Week 237 – Up in the North

If forced to name my favourite John Kirkpatrick album, I would probably plump for Shreds and Patches, his 1977 LP with Sue Harris. But The Rose of Britain’s Isle, their first duo album, would also be high up on the list. Incomprehensibly, neither of those records – nor indeed any of their 1970s output for Topic – has ever been re-released on CD. But you can get them as downloads, and I strongly suggest you do that if you’ve never heard them or if, like me, you’ve worn out your original vinyl copies.

‘Up in the North’ – a cautionary tale for any young men with commitment issues – is track 2 on The Rose of Britain’s Isle and that’s where I first heard it. I learned the words a few years later on a trip to the Vaughan Williams Memorial Library, from a transcription by John Baldwin in the 1969 Folk Music Journal. By that time I had already heard Mike Yates’ 1972 recording of the song being sung by Freda Palmer of Witney on the Topic LP When Sheepshearing’s Done. I have to confess though that, when learning the song, John and Sue’s interpretation undoubtedly influenced me more than Freda Palmer’s original.

Freda Palmer - photo by Derek Schofield, from the Musical Traditions website.

Freda Palmer – photo by Derek Schofield, from the Musical Traditions website.

You can hear Freda Palmer singing the song on – indeed it’s effectively the title track of – the Musical Traditions double CD Up in the North, Down in the South. Mike Yates’ notes say

Up in the North, or, No Sign of a Marriage as it is called in the Southern Uplands of the United States, appeared on several early 19th century broadsides and chapbooks, although it has seldom been encountered by collectors in England. The Hammond brothers noted a fine Dorset version, Down in the West Country, in 1907, while Alfred Williams found it sometime before 1914 at Brize Norton, only a few miles from Mrs Palmer’s home. In Scotland and North America it has been more popular and most of Roud’s 34 entries refer to these countries—however, Freda’s is the only sound recording of the song ever made in these islands.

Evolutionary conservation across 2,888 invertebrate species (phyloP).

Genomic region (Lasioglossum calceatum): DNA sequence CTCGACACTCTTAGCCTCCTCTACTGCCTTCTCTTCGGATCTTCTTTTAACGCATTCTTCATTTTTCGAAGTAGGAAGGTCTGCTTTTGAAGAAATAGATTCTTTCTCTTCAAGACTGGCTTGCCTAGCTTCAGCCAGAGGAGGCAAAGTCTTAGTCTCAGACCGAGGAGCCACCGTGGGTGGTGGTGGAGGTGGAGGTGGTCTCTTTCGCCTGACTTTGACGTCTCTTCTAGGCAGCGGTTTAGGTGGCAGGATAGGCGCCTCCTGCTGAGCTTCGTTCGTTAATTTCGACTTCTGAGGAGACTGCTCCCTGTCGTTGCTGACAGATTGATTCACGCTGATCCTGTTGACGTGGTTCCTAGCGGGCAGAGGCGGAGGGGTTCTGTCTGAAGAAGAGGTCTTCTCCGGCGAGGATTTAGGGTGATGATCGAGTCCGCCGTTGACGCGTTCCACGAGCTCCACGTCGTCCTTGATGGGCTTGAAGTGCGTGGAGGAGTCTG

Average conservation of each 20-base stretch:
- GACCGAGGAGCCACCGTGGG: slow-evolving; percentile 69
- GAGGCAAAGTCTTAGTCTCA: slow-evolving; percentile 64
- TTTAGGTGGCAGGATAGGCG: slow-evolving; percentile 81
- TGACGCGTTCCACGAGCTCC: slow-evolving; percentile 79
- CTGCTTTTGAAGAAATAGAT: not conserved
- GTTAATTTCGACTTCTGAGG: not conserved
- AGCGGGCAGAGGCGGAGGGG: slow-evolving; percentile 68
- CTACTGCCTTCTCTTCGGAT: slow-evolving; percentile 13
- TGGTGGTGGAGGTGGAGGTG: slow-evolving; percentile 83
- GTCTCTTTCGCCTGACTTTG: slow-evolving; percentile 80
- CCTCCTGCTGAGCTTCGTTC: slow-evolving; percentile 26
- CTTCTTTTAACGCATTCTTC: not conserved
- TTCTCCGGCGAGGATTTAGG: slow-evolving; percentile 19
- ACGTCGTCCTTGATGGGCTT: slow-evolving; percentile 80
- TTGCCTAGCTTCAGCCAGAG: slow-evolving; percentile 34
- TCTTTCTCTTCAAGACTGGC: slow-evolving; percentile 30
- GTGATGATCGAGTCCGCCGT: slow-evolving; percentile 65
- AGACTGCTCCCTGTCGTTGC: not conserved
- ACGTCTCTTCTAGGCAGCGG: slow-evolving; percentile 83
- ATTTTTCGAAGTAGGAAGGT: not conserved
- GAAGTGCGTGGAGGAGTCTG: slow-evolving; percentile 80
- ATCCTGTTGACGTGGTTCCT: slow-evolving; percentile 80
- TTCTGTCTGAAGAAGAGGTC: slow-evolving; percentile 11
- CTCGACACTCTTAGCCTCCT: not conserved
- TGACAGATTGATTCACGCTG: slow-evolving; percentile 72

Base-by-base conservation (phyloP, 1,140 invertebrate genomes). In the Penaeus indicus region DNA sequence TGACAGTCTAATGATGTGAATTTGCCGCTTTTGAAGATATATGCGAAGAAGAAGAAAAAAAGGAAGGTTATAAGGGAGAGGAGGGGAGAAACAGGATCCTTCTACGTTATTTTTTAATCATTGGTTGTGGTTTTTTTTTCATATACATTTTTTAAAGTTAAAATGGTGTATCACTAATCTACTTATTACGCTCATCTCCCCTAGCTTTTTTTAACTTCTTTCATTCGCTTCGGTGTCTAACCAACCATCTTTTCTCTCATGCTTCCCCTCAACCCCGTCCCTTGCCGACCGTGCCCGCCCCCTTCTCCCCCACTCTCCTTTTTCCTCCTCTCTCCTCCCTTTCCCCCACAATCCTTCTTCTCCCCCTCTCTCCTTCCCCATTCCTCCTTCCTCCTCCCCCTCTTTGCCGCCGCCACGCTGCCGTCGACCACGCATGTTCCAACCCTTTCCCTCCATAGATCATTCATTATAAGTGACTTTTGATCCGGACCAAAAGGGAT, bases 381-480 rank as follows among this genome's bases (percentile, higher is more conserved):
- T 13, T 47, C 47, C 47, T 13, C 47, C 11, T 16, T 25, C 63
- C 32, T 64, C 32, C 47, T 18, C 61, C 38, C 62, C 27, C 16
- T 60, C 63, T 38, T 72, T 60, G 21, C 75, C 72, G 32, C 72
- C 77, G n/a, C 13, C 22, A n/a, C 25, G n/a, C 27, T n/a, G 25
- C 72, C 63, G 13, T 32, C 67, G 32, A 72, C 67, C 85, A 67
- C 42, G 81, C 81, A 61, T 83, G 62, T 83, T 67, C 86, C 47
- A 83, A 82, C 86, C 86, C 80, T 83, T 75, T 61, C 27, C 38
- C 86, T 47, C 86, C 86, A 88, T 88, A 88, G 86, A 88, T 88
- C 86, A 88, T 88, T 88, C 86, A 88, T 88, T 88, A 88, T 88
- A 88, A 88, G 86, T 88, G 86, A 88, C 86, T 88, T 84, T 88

For a few years, this was my party piece. It was the opening track on my cassette album Love, Death and the Cossack, and I also sang it as a solo piece at early Magpie Lane concerts – there’s video evidence of that, from our first ever concert, in 1993; although now that I come to look for this on YouTube it would appear that I’ve not yet digitised and uploaded it. Having sung the song a lot, I seem to have neglected it for the last 20 years or so. But at Christmas I decided it really was time that I revived the song. I notice that it lasted 4’20” on my 1990 recording, and 4’27” on this one, so it seems I’ve not changed it a great deal in the intervening quarter century – slowing down a little as I get older, but that’s no bad thing when it comes to folk songs and tunes.

 

Up in the North

Andy Turner – vocal, G/D anglo-concertina

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